Coronavirus

Opinion: This Crisis Will Test the Mettle of Every Business

‘Getting to the other side.’

That’s the mantra you’re hearing now. Or one of them, anyway. That and ‘flatten the curve.’

Business owners and managers across the region and across the country are talking about the ‘other side,’ that magical place when and where we can talk about the COVID-19 pandemic in the past tense.

It seems a long way away, and it probably is. It could be a few months. It could be several months. It could be 18 months, according to some sources. We have to hope it’s not that last number.

Whenever it is, the assignment is to get there, and it’s already becoming painfully evident that some won’t.

Those that will get there will have to call upon every bit of imagination, persistence, and resourcefulness they possess, because, as we’re already seeing with the restaurant sector and other aspects of the hospitality industry, the challenge is already significant and will only get worse with time.

Indeed, it was just a few weeks ago that people were talking about rescuing the White Hut in West Springfield. Now, the talk is of how to rescue not only every restaurant in the 413, but businesses in virtually every sector.

In this battle, resilience and resourcefulness will be the key attributes, and we can already look to the restaurant industry for some inspiration in those regards. Indeed, while most all of those businesses have had to lay off people, many are winding ways to keep people employed as long as possible while also looking for whatever revenue sources they can, including delivery, takeout, and even bringing the restaurant experience into one’s home — a concept still in the formative stages.

Meanwhile, restaurant owners are already exploring every form of relief possible, including state and federal assistance, SBA loans, and more — something many businesses will have to do. And they are collaborating on an effort called Strength in Numbers, which encourages area residents to support their favorite eateries by buying gift certificates now for use later, with a 20% incentive.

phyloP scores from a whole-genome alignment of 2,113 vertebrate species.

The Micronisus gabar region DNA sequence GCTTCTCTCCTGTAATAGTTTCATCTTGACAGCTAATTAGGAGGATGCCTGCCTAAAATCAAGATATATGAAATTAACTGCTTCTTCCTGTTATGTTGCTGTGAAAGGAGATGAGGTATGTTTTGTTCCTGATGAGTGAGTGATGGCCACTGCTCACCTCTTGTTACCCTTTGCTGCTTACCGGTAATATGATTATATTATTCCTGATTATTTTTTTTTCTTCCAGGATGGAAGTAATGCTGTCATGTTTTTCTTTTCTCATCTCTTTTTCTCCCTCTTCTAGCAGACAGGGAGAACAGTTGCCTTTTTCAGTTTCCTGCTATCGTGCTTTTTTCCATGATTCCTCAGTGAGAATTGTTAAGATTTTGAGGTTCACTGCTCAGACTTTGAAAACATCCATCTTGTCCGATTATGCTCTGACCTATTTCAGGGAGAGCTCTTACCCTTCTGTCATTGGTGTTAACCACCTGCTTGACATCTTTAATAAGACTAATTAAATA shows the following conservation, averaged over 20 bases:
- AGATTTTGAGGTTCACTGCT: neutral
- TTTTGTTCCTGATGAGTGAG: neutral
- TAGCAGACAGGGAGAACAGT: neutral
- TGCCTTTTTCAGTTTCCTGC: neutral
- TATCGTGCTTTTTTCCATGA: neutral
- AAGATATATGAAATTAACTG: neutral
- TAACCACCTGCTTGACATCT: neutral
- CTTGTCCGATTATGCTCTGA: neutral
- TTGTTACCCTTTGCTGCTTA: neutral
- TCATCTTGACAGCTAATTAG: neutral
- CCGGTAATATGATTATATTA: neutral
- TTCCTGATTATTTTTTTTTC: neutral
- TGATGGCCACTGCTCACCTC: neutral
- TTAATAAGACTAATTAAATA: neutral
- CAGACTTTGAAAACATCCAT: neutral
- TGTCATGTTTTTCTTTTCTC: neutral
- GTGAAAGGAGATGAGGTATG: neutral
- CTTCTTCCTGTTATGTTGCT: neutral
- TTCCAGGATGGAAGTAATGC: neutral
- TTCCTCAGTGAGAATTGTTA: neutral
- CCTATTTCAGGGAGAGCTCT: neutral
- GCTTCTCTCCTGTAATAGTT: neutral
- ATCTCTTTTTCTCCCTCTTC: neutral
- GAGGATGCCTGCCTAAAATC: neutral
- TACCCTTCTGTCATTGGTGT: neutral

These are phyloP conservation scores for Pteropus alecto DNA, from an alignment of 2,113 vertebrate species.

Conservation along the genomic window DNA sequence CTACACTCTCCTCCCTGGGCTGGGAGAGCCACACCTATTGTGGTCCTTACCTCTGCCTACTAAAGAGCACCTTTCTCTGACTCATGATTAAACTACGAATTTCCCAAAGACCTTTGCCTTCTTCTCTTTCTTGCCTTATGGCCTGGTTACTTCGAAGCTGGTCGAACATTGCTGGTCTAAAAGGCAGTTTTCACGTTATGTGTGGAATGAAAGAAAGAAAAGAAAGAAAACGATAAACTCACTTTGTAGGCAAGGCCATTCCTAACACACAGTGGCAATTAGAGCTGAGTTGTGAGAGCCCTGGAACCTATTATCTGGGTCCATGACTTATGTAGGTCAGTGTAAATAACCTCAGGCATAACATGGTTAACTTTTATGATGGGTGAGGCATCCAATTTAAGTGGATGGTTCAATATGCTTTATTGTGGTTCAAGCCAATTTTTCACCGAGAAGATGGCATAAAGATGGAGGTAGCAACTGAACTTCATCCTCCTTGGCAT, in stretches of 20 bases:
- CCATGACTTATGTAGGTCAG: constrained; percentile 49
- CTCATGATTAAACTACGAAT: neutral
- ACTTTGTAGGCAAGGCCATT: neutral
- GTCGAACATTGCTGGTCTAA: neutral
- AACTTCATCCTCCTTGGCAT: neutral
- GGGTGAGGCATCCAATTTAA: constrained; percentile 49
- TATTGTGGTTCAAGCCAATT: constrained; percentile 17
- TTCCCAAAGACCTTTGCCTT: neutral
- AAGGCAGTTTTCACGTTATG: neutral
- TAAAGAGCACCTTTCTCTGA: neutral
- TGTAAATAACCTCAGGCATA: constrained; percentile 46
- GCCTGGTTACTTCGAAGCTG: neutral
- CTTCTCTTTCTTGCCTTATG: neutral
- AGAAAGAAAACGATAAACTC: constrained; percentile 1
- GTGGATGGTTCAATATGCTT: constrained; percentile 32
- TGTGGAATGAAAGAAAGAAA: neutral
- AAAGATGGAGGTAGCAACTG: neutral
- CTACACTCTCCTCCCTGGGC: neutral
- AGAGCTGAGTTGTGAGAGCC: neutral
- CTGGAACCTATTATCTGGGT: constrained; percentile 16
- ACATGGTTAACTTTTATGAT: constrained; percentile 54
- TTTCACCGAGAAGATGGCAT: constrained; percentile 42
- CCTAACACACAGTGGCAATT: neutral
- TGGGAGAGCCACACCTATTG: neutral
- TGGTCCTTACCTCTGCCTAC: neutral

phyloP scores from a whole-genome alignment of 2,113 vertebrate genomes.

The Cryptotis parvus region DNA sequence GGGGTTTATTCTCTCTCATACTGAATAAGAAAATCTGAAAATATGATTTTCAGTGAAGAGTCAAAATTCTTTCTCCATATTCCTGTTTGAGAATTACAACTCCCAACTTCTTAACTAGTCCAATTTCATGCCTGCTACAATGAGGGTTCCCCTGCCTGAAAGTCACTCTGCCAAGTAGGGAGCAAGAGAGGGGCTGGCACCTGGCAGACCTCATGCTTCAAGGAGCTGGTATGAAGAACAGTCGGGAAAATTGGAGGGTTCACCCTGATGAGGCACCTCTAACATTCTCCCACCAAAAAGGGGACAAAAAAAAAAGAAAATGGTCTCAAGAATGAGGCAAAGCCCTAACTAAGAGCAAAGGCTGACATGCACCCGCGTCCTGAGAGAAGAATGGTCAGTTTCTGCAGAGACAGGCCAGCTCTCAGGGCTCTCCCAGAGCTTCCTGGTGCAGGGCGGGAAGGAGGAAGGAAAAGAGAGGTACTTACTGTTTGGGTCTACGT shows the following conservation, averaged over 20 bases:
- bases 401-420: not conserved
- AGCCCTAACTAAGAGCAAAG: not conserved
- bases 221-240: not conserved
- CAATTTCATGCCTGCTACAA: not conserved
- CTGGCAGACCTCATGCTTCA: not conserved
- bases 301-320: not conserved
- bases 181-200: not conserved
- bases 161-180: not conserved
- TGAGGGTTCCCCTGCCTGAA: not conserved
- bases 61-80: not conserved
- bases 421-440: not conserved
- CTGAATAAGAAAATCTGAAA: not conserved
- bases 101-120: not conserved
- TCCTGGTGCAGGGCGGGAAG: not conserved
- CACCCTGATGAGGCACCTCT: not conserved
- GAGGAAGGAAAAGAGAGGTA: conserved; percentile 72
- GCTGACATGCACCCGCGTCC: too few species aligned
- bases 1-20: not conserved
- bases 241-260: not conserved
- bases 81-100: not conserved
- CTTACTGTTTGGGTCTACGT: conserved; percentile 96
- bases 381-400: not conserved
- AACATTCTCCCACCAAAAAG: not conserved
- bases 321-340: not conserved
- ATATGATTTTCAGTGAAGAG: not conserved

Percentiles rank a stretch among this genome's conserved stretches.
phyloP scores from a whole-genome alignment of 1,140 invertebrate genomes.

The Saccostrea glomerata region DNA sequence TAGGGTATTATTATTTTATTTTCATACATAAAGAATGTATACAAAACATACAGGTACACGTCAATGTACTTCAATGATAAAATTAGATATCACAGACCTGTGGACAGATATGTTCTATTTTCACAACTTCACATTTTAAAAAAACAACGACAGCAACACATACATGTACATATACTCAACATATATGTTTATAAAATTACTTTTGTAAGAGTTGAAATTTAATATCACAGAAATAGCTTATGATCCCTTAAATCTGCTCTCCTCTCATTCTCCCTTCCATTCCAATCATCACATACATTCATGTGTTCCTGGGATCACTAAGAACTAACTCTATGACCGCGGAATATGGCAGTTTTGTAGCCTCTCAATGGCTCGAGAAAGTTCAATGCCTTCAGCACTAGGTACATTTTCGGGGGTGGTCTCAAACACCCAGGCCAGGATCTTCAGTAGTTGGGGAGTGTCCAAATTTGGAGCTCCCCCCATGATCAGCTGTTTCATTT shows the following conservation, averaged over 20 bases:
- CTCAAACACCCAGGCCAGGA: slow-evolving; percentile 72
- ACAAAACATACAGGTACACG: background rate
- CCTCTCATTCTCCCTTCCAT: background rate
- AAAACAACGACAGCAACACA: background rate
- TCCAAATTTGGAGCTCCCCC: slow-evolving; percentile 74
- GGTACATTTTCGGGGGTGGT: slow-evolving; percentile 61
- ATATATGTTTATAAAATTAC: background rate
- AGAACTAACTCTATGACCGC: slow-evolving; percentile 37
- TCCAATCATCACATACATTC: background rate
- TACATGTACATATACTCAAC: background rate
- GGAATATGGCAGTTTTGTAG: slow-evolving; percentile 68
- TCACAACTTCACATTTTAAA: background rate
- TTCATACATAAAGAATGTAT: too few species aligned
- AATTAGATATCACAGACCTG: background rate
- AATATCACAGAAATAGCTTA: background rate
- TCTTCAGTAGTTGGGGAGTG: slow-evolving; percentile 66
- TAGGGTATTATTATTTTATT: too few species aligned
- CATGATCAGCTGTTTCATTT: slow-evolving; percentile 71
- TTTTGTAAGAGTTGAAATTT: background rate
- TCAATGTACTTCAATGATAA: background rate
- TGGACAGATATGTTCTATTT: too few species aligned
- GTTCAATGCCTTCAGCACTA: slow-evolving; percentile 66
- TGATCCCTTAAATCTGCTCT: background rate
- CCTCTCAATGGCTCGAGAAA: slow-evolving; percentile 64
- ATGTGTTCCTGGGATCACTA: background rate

And we can also look to that sector for inspiration in other ways — everything from how area residents are, in fact, supporting those businesses, to their positive outlook at a time when their world has literally been turned upside down.

Indeed, we like what Peter Rosskothen has to say about all this. Perhaps no business owner in the region has been hit harder. His multi-faceted stable of businesses is grounded in hospitality, especially banquets, gatherings, and fine dining. At the moment, he can’t host a wedding, a meeting of the Holyoke Rotary Club, or BusinessWest’s Difference Makers banquet (yes, that was scheduled for tonight — March 19 — at the Log Cabin, but has been moved to Sept. 10).

Still, he’s finding ways to stay positive.

“The best we can do is utilize our smartness and fight through this as much as we can,” he told BusinessWest. “We’re a very resilient country; we’ll come out of this, and something good will come out of this — I’m convinced of that. We might be struggling a little bit, but something good will come out of this.”

We agree. Such optimism, by itself, isn’t going to get us to the other side, when we can finally, thankfully, look back on all this. But it certainly helps.

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